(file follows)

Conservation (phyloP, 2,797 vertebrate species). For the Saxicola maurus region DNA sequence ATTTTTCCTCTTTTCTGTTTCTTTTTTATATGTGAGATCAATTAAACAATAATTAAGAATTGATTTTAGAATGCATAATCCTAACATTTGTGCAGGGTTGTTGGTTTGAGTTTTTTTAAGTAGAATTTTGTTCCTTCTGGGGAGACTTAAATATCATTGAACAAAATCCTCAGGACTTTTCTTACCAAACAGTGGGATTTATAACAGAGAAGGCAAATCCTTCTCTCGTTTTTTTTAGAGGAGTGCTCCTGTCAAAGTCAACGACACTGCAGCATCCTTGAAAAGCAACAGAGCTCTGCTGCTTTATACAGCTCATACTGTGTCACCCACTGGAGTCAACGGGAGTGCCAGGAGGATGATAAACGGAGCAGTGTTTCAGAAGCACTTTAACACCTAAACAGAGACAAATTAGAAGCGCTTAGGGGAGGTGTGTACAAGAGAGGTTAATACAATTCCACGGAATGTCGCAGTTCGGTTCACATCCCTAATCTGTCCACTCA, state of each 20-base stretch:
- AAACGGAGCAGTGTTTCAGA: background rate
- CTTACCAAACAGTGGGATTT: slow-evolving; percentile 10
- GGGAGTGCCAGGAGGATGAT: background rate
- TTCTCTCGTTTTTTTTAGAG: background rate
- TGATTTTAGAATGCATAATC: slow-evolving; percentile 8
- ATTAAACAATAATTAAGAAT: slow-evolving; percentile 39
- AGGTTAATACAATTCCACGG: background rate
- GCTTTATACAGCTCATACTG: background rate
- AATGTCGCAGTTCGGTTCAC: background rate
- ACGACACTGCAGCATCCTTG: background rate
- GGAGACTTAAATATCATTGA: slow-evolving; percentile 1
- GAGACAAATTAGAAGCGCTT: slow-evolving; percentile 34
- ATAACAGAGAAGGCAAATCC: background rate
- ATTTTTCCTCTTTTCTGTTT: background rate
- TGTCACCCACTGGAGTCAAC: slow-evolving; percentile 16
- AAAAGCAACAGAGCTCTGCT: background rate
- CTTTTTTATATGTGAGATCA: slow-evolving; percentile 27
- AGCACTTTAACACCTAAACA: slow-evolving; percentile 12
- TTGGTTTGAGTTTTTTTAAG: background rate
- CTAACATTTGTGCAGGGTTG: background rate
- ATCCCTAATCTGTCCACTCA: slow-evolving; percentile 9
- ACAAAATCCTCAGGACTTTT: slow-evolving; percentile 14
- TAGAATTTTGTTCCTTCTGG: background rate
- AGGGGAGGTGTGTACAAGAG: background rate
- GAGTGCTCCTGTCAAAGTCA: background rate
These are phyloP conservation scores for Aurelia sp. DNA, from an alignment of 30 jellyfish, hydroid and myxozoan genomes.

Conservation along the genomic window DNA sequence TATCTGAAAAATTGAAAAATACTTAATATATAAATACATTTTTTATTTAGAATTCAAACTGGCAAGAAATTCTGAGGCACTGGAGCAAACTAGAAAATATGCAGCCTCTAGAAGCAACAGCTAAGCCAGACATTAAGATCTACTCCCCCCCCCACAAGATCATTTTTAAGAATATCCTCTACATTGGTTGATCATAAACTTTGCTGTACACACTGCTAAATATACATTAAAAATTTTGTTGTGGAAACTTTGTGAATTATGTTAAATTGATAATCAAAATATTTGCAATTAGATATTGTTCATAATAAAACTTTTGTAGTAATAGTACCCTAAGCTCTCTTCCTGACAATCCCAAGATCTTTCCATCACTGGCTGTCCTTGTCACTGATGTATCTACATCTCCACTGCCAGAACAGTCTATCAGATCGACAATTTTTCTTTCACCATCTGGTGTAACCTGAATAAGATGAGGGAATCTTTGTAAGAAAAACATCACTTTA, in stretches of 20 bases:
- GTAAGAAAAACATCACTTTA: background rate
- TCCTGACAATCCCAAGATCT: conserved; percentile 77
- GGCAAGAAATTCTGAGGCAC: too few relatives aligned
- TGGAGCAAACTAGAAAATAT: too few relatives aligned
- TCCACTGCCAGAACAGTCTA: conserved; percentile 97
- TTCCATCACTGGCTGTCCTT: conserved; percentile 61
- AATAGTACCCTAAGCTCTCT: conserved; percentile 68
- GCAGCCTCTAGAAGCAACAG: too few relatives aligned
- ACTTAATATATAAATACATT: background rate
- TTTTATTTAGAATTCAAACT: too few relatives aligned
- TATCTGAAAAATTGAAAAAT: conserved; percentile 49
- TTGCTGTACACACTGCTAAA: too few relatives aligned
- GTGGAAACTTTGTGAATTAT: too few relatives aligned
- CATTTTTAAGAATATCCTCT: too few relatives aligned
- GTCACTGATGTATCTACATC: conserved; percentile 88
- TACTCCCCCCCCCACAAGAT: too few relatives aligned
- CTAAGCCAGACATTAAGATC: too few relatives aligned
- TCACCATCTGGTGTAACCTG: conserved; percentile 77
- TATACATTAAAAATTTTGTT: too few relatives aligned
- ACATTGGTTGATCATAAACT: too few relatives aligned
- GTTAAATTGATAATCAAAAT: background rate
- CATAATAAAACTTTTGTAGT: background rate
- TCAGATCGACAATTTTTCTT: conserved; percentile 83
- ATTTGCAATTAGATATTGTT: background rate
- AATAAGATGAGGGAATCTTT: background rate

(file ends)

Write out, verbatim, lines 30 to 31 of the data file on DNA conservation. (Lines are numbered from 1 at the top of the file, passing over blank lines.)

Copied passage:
- TCCTGACAATCCCAAGATCT: conserved; percentile 77
- GGCAAGAAATTCTGAGGCAC: too few relatives aligned